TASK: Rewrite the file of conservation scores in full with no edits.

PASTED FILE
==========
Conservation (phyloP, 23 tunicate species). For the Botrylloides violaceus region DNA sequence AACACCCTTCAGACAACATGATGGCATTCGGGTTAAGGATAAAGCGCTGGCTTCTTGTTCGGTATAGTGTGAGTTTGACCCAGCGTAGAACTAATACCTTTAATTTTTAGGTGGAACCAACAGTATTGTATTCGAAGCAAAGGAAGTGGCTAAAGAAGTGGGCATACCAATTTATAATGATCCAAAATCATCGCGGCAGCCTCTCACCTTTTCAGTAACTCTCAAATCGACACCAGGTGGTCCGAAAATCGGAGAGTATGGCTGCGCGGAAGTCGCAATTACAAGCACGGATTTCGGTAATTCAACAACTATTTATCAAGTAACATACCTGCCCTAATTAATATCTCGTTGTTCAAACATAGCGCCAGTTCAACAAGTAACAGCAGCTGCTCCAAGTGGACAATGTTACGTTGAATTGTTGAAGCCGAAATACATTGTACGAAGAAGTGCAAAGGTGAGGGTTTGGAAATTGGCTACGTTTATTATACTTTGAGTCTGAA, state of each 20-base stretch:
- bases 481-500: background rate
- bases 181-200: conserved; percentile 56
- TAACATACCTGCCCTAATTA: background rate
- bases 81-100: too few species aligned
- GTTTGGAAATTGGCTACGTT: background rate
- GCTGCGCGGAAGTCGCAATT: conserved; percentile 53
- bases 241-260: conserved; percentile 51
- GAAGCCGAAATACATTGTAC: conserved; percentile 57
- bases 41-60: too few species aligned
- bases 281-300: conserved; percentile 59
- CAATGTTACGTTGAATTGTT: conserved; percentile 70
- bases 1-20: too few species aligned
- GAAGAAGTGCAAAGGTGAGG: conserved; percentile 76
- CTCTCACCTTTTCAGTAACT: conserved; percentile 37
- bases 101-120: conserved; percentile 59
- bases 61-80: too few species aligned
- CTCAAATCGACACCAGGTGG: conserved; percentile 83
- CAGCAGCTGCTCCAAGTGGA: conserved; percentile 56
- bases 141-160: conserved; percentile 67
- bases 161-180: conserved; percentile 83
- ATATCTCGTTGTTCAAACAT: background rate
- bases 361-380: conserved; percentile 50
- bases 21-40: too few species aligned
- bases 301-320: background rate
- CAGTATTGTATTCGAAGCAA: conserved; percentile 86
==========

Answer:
Conservation (phyloP, 23 tunicate species). For the Botrylloides violaceus region DNA sequence AACACCCTTCAGACAACATGATGGCATTCGGGTTAAGGATAAAGCGCTGGCTTCTTGTTCGGTATAGTGTGAGTTTGACCCAGCGTAGAACTAATACCTTTAATTTTTAGGTGGAACCAACAGTATTGTATTCGAAGCAAAGGAAGTGGCTAAAGAAGTGGGCATACCAATTTATAATGATCCAAAATCATCGCGGCAGCCTCTCACCTTTTCAGTAACTCTCAAATCGACACCAGGTGGTCCGAAAATCGGAGAGTATGGCTGCGCGGAAGTCGCAATTACAAGCACGGATTTCGGTAATTCAACAACTATTTATCAAGTAACATACCTGCCCTAATTAATATCTCGTTGTTCAAACATAGCGCCAGTTCAACAAGTAACAGCAGCTGCTCCAAGTGGACAATGTTACGTTGAATTGTTGAAGCCGAAATACATTGTACGAAGAAGTGCAAAGGTGAGGGTTTGGAAATTGGCTACGTTTATTATACTTTGAGTCTGAA, state of each 20-base stretch:
- bases 481-500: background rate
- bases 181-200: conserved; percentile 56
- TAACATACCTGCCCTAATTA: background rate
- bases 81-100: too few species aligned
- GTTTGGAAATTGGCTACGTT: background rate
- GCTGCGCGGAAGTCGCAATT: conserved; percentile 53
- bases 241-260: conserved; percentile 51
- GAAGCCGAAATACATTGTAC: conserved; percentile 57
- bases 41-60: too few species aligned
- bases 281-300: conserved; percentile 59
- CAATGTTACGTTGAATTGTT: conserved; percentile 70
- bases 1-20: too few species aligned
- GAAGAAGTGCAAAGGTGAGG: conserved; percentile 76
- CTCTCACCTTTTCAGTAACT: conserved; percentile 37
- bases 101-120: conserved; percentile 59
- bases 61-80: too few species aligned
- CTCAAATCGACACCAGGTGG: conserved; percentile 83
- CAGCAGCTGCTCCAAGTGGA: conserved; percentile 56
- bases 141-160: conserved; percentile 67
- bases 161-180: conserved; percentile 83
- ATATCTCGTTGTTCAAACAT: background rate
- bases 361-380: conserved; percentile 50
- bases 21-40: too few species aligned
- bases 301-320: background rate
- CAGTATTGTATTCGAAGCAA: conserved; percentile 86